For eight agonizing weeks last fall, Calla Papademas, a 22-year-old Stanford graduate, slipped in and out of a coma in the intensive care unit at Stanford Hospital while her mother, Nancy, kept vigil. One day, seeking a distraction, Nancy began flipping through a copy of the Stanford Daily she had spied on a hospital lounge table. What she saw stopped her cold. The paper was peppered with advertisements from agencies representing infertile couples seeking egg donors, some promising $25,000 or more for candidates with the right combination of intelligence, good looks and athletic prowess.
Seeing the ads seemed a cruel irony to Nancy, whose daughter fit the advertised profile for an egg donor all too well. Months earlier, Calla had answered just such an ad, eventually agreeing to donate her eggs for a fee of $15,000. Now she was lying in a hospital bed, fighting for her life.
Calla had an extraordinarily rare reaction to Lupron, a synthetic hormone administered to prepare her body for egg donation. A few days after Calla began the drug regimen, a benign, undetected tumor on her pituitary gland--which Calla's doctors believe was stimulated by the Lupron--grew at a furious rate and ultimately ruptured, causing a massive stroke. Calla suffered brain damage and lasting weakness on her left side. Her academic and career plans were derailed, and she and her family incurred $100,000 in uninsured medical bills.
Calla's ordeal, while unusual, casts a shadow on the emotionally charged, unregulated world of egg donation, where an influx of big money is exacerbating the ethical, religious and legal dilemmas associated with the practice. For years, the traditional donor fee range has been $1,500 to $5,000, and the clinics involved have been careful to characterize the money paid by recipients as "compensation" for the donor's time and discomfort. But as the pursuit of genetically select offspring has exploded, so have the fees--and concern that human eggs have become just another commodity in a market-driven economy. In the past year, couples have offered as much as $100,000 for eggs from bright, attractive donors like Calla--eggs that statistics say will result in a live birth less than 40 percent of the time and that may not convey the characteristics would-be parents desire.
RESOLVE, a national association and support group for infertile couples, has called for a fee ceiling of $5,000 and a national body to oversee egg donation. And some ethicists are exasperated that the fertility industry continues to gallop ahead as fast as technology will take it. "When people want to [provide an egg] for altruistic reasons, it's a wonderful gift," says Ernlé Young, director of the Center for Biomedical Ethics at Stanford. "When donation becomes commercialized, it raises all sorts of deep, philosophical questions about using humans as a means to an end."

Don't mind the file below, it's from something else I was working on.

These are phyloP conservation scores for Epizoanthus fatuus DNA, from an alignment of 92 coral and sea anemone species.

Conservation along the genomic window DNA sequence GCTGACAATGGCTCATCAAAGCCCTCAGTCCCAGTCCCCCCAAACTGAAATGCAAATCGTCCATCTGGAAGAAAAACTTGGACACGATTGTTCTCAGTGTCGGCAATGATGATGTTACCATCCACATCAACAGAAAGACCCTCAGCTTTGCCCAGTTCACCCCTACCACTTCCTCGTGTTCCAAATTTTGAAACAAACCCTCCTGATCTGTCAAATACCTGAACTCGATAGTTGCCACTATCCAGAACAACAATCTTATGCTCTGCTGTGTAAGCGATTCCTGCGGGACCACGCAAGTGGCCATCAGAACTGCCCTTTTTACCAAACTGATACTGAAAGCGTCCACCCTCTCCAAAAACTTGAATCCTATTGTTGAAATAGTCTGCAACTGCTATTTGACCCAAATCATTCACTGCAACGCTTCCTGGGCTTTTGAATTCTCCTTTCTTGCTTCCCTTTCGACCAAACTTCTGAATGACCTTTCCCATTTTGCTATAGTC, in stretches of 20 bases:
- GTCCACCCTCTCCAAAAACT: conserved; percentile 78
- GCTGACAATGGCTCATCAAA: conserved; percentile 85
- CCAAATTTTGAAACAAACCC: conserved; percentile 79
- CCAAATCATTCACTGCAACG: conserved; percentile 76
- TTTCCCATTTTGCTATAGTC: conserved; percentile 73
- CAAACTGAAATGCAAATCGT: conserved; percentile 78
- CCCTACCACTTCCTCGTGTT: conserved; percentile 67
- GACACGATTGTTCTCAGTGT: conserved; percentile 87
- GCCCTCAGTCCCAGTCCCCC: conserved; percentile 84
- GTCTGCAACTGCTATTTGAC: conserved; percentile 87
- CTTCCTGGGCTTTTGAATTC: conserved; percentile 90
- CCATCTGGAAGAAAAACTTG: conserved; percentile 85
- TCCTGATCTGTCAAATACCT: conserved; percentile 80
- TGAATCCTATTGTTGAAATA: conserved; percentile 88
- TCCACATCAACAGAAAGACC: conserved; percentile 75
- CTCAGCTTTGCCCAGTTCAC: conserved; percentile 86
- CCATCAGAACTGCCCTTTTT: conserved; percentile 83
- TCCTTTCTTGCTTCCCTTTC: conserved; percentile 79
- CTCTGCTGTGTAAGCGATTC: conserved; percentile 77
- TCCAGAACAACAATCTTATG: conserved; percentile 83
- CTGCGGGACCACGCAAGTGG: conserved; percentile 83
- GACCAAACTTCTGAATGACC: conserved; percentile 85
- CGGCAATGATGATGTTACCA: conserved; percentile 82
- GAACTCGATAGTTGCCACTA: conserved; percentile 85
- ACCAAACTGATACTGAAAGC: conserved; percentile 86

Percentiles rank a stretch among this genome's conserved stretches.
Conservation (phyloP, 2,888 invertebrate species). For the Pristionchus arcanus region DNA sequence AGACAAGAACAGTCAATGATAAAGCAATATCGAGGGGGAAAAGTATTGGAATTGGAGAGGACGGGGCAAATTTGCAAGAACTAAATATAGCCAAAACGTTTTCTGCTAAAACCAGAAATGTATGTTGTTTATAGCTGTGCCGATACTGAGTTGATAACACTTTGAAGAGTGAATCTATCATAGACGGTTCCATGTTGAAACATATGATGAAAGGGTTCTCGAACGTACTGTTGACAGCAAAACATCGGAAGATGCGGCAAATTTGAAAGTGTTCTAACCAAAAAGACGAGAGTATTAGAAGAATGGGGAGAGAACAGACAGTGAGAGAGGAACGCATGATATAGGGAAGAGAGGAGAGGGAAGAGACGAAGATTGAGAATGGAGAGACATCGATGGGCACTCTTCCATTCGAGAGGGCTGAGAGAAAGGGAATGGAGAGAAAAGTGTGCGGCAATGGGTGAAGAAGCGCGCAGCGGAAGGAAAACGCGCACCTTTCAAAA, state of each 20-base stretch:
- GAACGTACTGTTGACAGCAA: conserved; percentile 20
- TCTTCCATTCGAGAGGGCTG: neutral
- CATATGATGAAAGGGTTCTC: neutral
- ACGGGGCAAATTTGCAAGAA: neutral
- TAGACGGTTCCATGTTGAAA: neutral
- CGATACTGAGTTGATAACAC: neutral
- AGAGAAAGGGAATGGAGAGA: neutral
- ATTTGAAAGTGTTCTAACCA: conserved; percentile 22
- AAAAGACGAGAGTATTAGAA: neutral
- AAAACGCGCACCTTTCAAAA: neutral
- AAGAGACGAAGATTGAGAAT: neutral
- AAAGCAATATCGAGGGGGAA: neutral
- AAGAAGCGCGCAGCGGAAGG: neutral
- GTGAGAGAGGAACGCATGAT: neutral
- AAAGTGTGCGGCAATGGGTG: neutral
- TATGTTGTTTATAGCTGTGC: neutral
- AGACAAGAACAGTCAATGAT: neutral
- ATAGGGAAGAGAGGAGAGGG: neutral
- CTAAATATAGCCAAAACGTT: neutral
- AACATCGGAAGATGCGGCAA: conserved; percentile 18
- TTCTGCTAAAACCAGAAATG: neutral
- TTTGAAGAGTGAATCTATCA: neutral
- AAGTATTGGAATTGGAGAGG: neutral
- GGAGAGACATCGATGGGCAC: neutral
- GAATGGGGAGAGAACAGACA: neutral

Young and others note that paying big bucks for über eggs goes well beyond injecting supply-and-demand dynamics into the intensely personal realm of fertility. The trend also complicates some of the most elemental aspects of life and human relations, such as parents' expectations of their children and the ethics of putting healthy, young women at risk as commodity purveyors. And advances in unraveling the human genome promise to increase debate about the issue of manufacturing humans.
"Making babies" once was merely a euphemism for intercourse. But in the late 1970s, fertility specialists discovered that they could create a viable embryo by injecting sperm into an egg in the laboratory, a process commonly known as in vitro fertilization. Suddenly, couples with specific medical problems that prevented natural conception, such as a low sperm count or Fallopian tube damage, could hope to have a child. By the mid-1980s, doctors found a way to harvest eggs from one woman, fertilize them, and implant an embryo in a woman who could not conceive with her own eggs, but who could carry a child and give birth. There are now more than 6,000 egg-donation procedures each year in the United States, and several hundred babies at least are delivered to couples who could not have children any other way.
For women who've successfully borne children via egg donation, the procedure's stickier issues are easily overshadowed by their own joy. "It's hard for many women to give up on their own ovaries, but my happiest patients now are those who've had egg donations," says fertility specialist Lynn Westphal, MD '87, who was recruited to set up the Oocyte Donation Program at Stanford Medical Center in 1998. One of Westphal's patients said that when she finally got pregnant and had a child thanks to egg donation, "it was a wonderful, humbling moment of healing. I had been so beaten up by miscarriages and treatments."
Egg donation works like this: The donor begins 10 days of daily injections of a drug such as Lupron to suppress her own ovarian function and synchronize her menstrual cycle with the recipient's. Later, the donor is given another hormone to stimulate her egg production, which can result in 10 or more eggs during one ovulation cycle.
The donor's eggs are extracted using a large needle inserted into the vagina while the patient is under light anesthesia. The eggs are then inseminated immediately, and within a couple of days, a doctor implants several embryos in a recipient to improve the chances of one embryo becoming viable. Recent statistics from 300 U.S. clinics that perform advanced reproductive-technology procedures indicate that live births result from about 39 percent of these procedures. Payment to the donor is made after the eggs are retrieved, however, and is not contingent on either a pregnancy or a live birth.